In early 1977 Prof A R Bradwell conceived the idea of a Himalayan trek, coupled with medical research on the effects of altitude, and set about collecting some like-minded individuals. During that spring and summer evening meetings were held in the Queen Elizabeth Hospital, Birmingham to assemble the team, design research projects, make contact with a trekking company and airline, and get ideas for raising money.
Eventually, it all came together and on September 2nd, 1977 a party of 17 set out for Nepal. The group was mostly medics of various grades, including some consultants, but in addition there was a chemist, a nuclear physicist, a photographer, a physical educationalist, a mountain equipment supplier, and an industrial engineer. The trek reached the Thorong La, north of Annapurna, and was a modest research success. The following autumn the Society established its scientific credentials with a symposium to report the research findings and hear visiting speakers.
Since then the Society has prospered and always has between twenty-five and thirty subscribing members. New members are recruited by word-of-mouth and consensus of existing members. Research funds have been raised from many sources including the Wellcome Trust, pharmaceutical companies, local research funds and Trust monies from the School of Medicine, University of Birmingham to support the inclusion of medical students. The cohesion of the Society is promoted by monthly evening meetings to discuss projects and publications, coupled with a summer and a winter training weekend for hill walking in the U.K.
There have been 13 major expeditions so far, to the Himalayas, Kenya, and South America. On each occasion the team of 17-24 subjects has been taken to high altitude sufficiently fast to produce symptoms of acute mountain sickness (AMS) in a significant proportion of the subjects, without running serious risks. The location chosen has been the highest altitude which could be reached with the whole group and the scientific equipment and where experiments could be carried out over several days. Six to ten projects have been run simultaneously. All members of the team act as subjects, each project has a lead investigator and an assistant, while other duties such as medical officer and baggage master are allocated as appropriate. Trekking companies are employed to make the flight and ground arrangements. Also, there have been six minor expeditions of shorter duration using Alpine huts. Details of the expeditions are given on another page.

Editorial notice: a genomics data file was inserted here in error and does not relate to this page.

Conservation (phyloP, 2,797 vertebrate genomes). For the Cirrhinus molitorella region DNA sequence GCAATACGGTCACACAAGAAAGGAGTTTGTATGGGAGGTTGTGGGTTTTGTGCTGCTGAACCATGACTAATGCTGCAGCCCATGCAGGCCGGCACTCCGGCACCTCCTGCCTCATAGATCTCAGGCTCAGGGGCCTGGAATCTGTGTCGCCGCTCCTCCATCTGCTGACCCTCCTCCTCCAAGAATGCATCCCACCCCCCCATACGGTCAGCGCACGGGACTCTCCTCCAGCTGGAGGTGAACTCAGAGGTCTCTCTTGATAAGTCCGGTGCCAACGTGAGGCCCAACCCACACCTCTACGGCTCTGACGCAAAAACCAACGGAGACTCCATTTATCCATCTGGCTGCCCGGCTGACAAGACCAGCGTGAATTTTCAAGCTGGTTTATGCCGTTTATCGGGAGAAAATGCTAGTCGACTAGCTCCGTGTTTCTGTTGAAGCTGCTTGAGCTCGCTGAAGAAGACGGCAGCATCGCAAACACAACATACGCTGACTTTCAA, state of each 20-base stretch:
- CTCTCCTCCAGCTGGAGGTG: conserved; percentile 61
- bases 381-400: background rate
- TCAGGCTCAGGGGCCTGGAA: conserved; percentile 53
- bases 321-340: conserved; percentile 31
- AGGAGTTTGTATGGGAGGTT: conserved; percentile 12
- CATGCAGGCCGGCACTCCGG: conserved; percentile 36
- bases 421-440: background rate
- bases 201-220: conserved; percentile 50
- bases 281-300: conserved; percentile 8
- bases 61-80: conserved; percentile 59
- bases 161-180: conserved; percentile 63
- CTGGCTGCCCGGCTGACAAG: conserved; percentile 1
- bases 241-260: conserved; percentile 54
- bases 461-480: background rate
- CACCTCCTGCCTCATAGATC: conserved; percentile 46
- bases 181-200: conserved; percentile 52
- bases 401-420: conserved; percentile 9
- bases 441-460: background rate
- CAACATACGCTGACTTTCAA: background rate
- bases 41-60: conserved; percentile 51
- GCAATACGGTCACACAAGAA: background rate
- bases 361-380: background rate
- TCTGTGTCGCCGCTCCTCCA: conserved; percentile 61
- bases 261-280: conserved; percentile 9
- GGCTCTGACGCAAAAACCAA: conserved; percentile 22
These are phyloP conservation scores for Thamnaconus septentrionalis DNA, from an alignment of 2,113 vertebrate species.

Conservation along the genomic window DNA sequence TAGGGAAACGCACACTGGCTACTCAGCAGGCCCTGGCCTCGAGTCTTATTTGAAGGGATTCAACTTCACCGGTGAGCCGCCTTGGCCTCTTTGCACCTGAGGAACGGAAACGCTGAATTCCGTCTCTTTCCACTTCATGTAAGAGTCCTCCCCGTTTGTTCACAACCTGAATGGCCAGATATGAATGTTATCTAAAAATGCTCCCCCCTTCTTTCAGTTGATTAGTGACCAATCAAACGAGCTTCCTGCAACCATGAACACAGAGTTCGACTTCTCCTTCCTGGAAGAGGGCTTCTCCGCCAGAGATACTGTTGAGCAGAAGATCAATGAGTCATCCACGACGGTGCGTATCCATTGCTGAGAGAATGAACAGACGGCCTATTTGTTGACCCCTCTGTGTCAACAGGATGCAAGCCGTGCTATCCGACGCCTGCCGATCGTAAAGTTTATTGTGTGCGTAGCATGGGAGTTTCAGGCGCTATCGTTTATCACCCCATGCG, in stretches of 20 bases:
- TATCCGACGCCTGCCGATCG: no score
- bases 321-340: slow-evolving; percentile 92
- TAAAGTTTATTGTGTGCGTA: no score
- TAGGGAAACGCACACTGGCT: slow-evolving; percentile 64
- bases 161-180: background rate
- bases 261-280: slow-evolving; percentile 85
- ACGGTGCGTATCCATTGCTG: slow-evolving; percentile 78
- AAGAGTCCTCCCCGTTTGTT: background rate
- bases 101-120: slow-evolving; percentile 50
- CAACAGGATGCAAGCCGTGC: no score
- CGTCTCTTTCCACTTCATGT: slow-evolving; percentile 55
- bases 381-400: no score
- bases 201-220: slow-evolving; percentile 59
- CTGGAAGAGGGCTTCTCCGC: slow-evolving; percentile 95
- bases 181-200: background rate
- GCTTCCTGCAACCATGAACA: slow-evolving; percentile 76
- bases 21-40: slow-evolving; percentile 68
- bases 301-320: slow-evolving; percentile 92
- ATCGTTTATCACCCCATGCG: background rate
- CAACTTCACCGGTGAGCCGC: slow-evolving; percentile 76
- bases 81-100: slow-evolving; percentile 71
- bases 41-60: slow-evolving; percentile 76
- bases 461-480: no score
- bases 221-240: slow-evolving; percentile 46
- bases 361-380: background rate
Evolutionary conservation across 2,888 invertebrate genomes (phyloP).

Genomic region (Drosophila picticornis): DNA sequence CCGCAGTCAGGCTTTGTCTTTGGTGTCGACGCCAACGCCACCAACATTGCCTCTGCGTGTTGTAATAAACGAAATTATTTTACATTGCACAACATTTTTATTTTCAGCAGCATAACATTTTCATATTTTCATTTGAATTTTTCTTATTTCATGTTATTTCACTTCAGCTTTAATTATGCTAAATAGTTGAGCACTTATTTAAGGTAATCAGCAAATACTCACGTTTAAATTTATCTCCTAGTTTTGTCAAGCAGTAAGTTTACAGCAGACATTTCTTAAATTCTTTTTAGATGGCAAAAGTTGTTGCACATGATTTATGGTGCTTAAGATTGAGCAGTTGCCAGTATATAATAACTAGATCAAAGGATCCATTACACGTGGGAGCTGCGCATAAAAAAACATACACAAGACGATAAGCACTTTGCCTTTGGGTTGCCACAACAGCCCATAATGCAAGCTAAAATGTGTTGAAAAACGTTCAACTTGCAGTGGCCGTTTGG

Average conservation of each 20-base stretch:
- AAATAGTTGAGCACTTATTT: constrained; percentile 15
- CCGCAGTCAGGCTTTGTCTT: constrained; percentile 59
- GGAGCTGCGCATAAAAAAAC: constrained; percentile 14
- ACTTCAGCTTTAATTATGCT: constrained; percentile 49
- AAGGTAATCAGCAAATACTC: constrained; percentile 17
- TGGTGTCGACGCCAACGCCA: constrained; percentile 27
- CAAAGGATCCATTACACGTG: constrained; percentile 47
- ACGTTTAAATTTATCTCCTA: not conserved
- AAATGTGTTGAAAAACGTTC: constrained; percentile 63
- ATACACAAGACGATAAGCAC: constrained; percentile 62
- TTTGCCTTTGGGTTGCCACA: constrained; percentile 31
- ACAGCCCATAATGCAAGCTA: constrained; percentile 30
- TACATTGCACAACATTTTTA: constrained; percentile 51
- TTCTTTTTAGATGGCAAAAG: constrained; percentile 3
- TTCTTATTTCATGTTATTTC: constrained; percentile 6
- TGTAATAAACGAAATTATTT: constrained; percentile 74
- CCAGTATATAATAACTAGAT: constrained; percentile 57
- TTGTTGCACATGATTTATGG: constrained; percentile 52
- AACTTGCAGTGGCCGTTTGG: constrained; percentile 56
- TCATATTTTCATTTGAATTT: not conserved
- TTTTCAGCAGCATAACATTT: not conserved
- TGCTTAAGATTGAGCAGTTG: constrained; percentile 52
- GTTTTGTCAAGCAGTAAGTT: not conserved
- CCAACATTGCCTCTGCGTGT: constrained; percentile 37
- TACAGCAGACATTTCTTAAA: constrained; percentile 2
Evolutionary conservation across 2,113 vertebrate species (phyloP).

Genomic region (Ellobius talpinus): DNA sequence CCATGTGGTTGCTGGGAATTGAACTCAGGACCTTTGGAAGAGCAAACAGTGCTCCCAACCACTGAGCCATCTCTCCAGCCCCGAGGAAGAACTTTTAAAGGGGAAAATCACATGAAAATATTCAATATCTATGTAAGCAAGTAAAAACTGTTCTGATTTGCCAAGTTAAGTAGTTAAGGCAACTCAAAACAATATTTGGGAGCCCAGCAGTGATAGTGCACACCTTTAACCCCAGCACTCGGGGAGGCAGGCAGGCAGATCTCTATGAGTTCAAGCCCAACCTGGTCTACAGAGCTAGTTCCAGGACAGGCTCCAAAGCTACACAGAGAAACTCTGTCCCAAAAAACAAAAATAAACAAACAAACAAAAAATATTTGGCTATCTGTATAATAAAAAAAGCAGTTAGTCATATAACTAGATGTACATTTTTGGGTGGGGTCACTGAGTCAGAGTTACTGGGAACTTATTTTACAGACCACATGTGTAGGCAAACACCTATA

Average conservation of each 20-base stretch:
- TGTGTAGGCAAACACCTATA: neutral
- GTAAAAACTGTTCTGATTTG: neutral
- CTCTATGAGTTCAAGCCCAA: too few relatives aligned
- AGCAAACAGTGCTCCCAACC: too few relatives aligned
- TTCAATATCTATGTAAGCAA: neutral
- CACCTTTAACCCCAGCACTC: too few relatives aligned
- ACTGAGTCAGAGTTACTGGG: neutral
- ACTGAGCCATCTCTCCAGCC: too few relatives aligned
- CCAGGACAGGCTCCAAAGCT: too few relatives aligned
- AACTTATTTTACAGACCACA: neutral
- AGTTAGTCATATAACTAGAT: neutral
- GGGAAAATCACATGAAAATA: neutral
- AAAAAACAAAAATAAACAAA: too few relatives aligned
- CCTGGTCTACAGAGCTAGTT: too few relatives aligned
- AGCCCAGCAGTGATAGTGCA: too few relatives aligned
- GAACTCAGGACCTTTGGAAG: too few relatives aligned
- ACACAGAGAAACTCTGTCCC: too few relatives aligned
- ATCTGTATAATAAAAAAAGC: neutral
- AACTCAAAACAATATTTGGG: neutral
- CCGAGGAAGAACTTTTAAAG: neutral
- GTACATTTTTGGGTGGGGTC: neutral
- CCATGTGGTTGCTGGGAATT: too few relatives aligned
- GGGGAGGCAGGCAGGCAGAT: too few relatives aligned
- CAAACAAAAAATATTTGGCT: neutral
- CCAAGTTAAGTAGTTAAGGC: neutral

Many different research projects have been completed with the major interests being clinical features and assessment of AMS, trials of drugs for prevention and treatment of AMS, measurement of blood gases, cerebral blood flow, cerebral oxygenation, the effect of exercise and the inhalation of various gas mixtures. The numerous publications that have stemmed from these studies are listed on another page. Several national conferences have been held in Birmingham In addition, the Society has sent delegations and has presented at many national and international medical meetings.
A number of successful mountain climbs have been achieved by members. Adam Booth climbed Everest in May 2013 and became the third member of the society to reach the summit (Chris Imray and Ginette Harrison).